Staines Delivers without a Blemish. (June 2004) by Daniel Darwood, Co-Editor

If asked what is the greatest meal I have ever eaten, my reply would be Marco Pierre White’s gastronomic menu at The Oak Room: Ballotine of Salmon with crayfish tails and caviar; grilled lobster with sauce mousseline; breast of Bresse Pigeon with foie gras and pomme puree; brie with truffles and feillantine of raspberries with sauce Cardinale. The quality of these luxurious ingredients, the precision of the cooking and the intensity of the flavours made me return several times to indulge in these heavenly creations, or others from the Carte. However the Oak Room closed abruptly and all foodies must lament the passing of this great restaurant and of Marco’s inimitable style of cooking.

And yet his legacy is still evident on the national eating scene, not just in his surviving restaurants – Criterion, Quo Vadis, Belvedere, et al – and in the phenomenon that is Gordon Ramsey, but also in more quiet, understated but equally talented proteges.

Chris Staines is an excellent example of this. He used to be Sous Chef at the Oak Room and has succeeded Hywel Jones as Chef at Foliage, in the Mandarin Oriental Hotel. Indeed many of the staff from the Oak Room joined Foliage when the Oak Room closed. With one Michelin Star to its credit, but deserving of more, this restaurant is the natural successor to The Oak Room in the quality of its cooking, value for money, and efficiency of service, if not in the grandeur of its setting – No oak panelling, grand chandeliers or Louis XV style chairs. Nor are they needed. The food speaks volumes.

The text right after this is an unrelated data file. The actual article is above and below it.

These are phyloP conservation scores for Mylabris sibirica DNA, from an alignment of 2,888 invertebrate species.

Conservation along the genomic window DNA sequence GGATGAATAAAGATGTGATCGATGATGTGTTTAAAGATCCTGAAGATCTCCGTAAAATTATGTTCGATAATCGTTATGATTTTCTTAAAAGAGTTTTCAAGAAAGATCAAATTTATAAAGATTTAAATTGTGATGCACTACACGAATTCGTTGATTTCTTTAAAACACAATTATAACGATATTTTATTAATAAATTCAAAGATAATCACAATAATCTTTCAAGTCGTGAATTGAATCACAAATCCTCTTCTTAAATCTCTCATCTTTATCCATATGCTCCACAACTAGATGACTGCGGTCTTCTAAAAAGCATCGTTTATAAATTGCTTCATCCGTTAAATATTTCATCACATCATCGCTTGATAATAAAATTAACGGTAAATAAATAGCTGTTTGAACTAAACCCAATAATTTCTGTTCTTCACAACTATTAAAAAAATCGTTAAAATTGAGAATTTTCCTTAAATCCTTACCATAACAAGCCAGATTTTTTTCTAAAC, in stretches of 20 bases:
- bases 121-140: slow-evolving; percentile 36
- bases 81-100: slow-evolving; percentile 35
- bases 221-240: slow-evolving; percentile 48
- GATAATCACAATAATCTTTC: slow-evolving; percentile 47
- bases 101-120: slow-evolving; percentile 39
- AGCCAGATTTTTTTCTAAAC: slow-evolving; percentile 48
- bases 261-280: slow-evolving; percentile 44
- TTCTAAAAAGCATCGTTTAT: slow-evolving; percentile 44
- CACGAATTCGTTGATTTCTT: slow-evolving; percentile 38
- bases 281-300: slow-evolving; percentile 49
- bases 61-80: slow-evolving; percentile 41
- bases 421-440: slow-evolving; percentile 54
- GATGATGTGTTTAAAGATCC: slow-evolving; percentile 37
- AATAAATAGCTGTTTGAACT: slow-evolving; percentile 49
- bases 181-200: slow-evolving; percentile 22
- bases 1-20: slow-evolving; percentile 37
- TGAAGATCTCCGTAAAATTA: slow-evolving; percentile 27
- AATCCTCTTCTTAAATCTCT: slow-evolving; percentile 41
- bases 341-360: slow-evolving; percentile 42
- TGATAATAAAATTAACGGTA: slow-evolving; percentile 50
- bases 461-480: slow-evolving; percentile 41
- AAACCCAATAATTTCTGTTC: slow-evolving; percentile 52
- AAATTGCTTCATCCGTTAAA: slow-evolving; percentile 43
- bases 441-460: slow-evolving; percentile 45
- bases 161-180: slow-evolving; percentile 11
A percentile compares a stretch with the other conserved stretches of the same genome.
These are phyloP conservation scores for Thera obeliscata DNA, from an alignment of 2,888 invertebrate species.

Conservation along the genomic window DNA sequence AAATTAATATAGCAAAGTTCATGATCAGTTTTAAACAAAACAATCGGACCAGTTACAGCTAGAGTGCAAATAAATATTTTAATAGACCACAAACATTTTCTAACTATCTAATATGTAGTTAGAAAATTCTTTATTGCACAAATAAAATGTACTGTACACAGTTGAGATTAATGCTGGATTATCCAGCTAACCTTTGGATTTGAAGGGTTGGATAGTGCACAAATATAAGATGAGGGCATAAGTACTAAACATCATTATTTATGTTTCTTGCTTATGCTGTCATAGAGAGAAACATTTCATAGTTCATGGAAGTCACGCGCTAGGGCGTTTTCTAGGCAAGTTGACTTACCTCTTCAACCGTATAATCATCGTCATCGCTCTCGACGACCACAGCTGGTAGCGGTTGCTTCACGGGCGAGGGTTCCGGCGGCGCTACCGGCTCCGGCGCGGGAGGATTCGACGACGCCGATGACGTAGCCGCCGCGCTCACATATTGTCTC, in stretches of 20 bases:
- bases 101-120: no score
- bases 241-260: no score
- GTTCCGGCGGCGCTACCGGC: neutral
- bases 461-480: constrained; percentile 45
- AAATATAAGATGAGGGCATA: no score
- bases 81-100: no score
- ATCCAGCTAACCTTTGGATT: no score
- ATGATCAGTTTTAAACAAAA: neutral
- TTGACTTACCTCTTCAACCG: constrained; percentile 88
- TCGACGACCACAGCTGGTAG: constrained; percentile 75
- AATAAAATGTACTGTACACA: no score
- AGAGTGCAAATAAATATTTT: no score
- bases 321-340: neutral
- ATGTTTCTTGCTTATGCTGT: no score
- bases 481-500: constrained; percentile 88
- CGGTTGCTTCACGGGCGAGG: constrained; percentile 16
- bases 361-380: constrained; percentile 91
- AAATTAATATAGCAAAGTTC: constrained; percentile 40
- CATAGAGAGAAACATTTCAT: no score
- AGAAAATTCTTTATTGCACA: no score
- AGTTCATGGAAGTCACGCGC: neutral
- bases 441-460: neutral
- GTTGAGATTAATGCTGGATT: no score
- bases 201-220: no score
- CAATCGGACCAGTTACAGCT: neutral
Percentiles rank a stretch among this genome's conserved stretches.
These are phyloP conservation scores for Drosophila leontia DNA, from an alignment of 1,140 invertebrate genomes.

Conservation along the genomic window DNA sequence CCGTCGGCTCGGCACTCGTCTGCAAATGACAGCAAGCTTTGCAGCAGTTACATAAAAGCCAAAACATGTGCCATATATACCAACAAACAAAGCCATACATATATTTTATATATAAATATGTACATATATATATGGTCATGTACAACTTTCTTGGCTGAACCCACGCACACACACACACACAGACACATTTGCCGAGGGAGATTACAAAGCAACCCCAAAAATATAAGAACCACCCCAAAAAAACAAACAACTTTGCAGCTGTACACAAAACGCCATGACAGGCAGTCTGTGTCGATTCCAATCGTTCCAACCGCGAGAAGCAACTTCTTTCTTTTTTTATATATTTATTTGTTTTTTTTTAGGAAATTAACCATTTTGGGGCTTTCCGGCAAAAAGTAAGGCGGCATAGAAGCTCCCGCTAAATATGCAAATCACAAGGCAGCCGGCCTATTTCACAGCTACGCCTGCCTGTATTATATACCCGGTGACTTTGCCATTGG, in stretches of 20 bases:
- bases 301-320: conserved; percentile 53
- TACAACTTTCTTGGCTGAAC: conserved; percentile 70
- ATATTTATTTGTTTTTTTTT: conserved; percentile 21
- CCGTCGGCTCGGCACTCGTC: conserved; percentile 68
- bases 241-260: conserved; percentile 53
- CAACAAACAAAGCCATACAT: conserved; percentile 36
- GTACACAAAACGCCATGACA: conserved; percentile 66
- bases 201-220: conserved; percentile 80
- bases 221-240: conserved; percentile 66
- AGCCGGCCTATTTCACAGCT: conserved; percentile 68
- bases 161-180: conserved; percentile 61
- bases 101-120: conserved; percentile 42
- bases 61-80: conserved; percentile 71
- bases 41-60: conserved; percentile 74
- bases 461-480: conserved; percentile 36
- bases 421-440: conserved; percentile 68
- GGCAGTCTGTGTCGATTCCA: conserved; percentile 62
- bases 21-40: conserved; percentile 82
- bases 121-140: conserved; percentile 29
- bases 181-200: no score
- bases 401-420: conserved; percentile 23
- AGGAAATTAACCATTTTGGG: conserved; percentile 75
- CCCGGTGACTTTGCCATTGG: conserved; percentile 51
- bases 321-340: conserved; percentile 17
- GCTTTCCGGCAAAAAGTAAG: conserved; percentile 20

Everything is top notch, from the salted or unsalted butter offered, the trio of canapes – which included a deep fried frogs leg with curried mayonnaise – through to the pre puddings and petits fours. Attention to detail is immaculate in all the courses, which often embrace five or six components. Consider, for instance, my starter: a dome of exquisitely light scallop mousse topped with truffle, encased in an open raviolo of perfect freshness, was surrounded by seared scallops of caramelised sweetness and three plump, freshly cooked langoustines. Tiny al dente asparagus spears and a foaming artichoke veloute completed this magnificent dish. Similar skill and care was lavished on the main course of saddle of rabbit with wild mushroom pithivier, Alsace bacon and vanilla cream. Pot roasting the rabbit retained its moistness, whilst the accompaniments enhanced its natural blandness. Overall the dish was a triumph of tastes and textures. The puddings are architectural in structure but harmonious in their combinations. The tangy dentelle of lemon and passion fruit, a caramelised citrus tart and mascarpone sorbet proved a refreshing final course.

This is serious cooking of the very highest order and reasonable prices for the West End (£50 for three courses for dinner). I hear the set lunch including wine is a steal at £32. My only – minor – grumbles are chairs without arms and mineral water at £5 a bottle.

Nevertheless, Foliage deserves much more recognition than its fashionable but noisy neighbour, the Bar, and the hotel itself, both of which have attracted more publicity.

All those involved in cooking and serving are to be congratulated on maintaining what must be one of the best restaurants in London, and certainly the best hotel restaurant in the capital.